One of the reasons a significant number of American and British roadblocks to EU defense have been cleared in recent years is that, quite simply, there are more crisis zones than troops to go around. And since an EU defense force is more palatable, politically speaking, than a French force in both Africa and Lebanon, the peacekeeping missions deployed to Chad and Lebanon came under the EU flag.
But the story behind those deployments wasn’t only about who didn’t oppose them. It had a lot to do with who supported them as well. Ireland’s participation in Chad was notable because of that country’s traditional skepticism, bordering on outright hostility, to EU defense. (Irish concerns about protecting its neutrality played a big role in the defeat of the Lisbon Treaty last year.) Poland’s participation in both Chad and Lebanon set a very interesting precedent of Eastern European involvement as a full partner in EU defense.
Now comes word (via DefenseNews) that Poland is considering cutting back its role in both missions as a cost-cutting measure in the face of the financial crisis. That might seem inconsequential. But remember that in an environment where France’s military is straining under budget constraints, Germany’s military is straining against popular opinion, and Britain’s military is just flat-out straining, 900 Polish troops in Chad and Lebanon suddenly make a difference.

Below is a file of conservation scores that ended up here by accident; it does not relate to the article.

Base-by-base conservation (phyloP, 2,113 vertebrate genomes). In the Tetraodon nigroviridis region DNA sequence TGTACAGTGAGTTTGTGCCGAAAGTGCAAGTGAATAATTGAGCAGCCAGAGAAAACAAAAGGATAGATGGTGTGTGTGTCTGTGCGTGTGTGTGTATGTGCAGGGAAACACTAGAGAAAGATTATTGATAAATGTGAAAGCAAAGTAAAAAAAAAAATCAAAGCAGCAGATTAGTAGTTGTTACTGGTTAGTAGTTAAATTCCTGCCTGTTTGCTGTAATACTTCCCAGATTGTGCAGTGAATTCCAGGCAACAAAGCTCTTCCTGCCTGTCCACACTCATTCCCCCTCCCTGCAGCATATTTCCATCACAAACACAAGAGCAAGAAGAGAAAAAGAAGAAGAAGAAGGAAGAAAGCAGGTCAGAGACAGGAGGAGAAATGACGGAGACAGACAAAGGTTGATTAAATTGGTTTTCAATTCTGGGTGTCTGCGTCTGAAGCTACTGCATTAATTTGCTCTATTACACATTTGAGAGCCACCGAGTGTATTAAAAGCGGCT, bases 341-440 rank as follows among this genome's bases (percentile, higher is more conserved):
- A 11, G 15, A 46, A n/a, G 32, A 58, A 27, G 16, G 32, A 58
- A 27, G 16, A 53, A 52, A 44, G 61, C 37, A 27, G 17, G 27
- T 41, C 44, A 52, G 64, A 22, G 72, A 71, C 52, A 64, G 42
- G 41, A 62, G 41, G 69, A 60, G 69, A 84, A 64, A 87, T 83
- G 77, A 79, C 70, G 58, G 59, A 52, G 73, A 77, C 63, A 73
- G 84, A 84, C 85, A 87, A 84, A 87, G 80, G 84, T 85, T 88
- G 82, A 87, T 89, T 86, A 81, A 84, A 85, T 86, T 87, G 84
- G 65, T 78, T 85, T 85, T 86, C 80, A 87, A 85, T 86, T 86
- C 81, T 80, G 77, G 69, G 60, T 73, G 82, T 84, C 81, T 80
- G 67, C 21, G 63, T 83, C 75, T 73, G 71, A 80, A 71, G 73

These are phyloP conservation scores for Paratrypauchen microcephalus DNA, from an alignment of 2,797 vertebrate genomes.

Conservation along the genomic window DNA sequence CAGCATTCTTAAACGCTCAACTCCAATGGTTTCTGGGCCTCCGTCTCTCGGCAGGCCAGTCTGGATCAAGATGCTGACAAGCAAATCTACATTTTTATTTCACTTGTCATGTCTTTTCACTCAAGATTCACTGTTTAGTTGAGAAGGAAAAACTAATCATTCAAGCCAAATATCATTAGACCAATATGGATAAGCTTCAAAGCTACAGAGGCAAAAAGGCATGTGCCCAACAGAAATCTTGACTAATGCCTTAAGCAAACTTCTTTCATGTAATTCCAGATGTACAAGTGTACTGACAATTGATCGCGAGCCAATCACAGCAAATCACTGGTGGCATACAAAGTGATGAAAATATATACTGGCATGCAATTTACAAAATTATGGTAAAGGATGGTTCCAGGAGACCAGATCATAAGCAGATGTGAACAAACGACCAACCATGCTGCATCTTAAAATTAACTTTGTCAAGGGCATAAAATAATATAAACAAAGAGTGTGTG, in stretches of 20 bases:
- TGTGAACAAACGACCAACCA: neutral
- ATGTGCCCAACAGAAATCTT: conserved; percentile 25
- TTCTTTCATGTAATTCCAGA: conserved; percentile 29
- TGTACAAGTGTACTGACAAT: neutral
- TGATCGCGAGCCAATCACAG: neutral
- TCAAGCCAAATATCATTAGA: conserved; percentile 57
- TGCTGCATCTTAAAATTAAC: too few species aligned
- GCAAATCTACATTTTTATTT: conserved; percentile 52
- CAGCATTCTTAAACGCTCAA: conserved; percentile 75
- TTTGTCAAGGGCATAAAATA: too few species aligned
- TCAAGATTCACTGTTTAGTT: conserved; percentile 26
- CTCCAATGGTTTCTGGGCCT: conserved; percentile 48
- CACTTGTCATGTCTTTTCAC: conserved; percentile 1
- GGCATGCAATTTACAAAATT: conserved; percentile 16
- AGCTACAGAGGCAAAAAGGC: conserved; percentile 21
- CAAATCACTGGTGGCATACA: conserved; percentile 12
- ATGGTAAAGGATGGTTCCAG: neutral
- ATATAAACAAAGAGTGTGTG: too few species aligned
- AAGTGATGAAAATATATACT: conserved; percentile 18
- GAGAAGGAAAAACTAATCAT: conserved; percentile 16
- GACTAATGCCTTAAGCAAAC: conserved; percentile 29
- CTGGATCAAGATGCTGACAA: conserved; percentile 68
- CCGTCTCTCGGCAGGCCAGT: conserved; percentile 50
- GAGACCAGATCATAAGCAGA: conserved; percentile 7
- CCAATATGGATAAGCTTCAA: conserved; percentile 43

The Chad mission is due to be relieved by a U.N./A.U. misison in March. But the A.U. isn’t exactly teeming with peacekeeping troops either, and the same logic applies: the more A.U. troops go to Chad, the fewer go elsewhere. And it’s hard to see who could possibly replace the Polish troops in Lebanon other than France, meaning any possibility that Nicolas Sarkozy might pull a rabbit out of his hat at the April NATO summit and deliver a token getsure of support to President Barack Obama in Afghanistan just got even slimmer.
There are just more holes in the global dike than the West has got thumbs to plug.